My post last week on the Wall Street Journal/Heritage Foundation 2006 Index of Economic Freedom, and the predominance of the Anglosphere among the most free nations, have prompted an interesting response from James Bennett, who coined the term Anglosphere, on his Albion's Seedling blog. I heartily recommend Bennett's book, The Anglosphere Challenge. Here is the concluding paragraph of his blog post:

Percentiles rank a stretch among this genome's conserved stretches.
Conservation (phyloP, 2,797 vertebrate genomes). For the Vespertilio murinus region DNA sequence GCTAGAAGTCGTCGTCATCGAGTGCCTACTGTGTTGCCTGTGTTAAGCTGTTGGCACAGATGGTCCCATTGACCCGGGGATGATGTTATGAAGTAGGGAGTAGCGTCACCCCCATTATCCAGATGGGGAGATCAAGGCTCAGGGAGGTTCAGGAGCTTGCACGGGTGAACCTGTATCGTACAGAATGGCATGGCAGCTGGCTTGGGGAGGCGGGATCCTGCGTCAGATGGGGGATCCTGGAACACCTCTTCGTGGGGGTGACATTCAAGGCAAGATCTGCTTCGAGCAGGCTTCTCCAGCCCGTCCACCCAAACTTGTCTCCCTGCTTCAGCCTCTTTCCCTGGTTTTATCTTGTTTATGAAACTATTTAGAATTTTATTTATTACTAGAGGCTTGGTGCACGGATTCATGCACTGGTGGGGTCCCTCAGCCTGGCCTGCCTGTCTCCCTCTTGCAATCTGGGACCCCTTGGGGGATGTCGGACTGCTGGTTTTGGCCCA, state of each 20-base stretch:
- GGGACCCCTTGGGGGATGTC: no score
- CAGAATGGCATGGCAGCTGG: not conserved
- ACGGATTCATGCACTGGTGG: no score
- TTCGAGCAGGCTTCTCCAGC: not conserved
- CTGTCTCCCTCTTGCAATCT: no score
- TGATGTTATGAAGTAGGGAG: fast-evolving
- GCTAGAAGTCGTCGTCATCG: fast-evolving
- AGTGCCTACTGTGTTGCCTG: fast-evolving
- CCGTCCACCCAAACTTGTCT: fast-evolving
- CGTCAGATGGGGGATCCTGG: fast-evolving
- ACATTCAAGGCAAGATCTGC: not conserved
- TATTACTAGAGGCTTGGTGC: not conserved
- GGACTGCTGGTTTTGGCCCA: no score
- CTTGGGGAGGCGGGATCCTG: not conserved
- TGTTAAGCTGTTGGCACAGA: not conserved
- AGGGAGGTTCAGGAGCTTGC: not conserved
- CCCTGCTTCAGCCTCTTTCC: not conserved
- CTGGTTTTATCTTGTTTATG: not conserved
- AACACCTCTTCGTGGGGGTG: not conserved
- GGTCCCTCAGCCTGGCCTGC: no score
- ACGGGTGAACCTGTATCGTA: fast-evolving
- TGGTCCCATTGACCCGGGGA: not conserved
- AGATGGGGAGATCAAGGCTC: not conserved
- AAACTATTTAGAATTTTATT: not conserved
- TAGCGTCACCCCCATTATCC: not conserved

"What is it about the Anglosphere that permits its people to form large federations of states with strong civil societies, absorb large numbers of immigrants, and prosper? The short answer is probably something like 'A fifteen-hundred-year history of flexible institutions that are particularly good at capturing the "wisdom of crowds," a tradition of individualism, enterprise, and risk-taking, a high radius of social trust, the ability to spin these characteristics into strong civil societies, and a long history of people expanding and forming institutions of self-government wherever they go.' Many other people have had some or most of these characteristics; it is just that they have never elsewhere all been put together in exactly this package. As we can see once again by the Heritage report, its effectiveness stands out starkly over a wide range of metrics."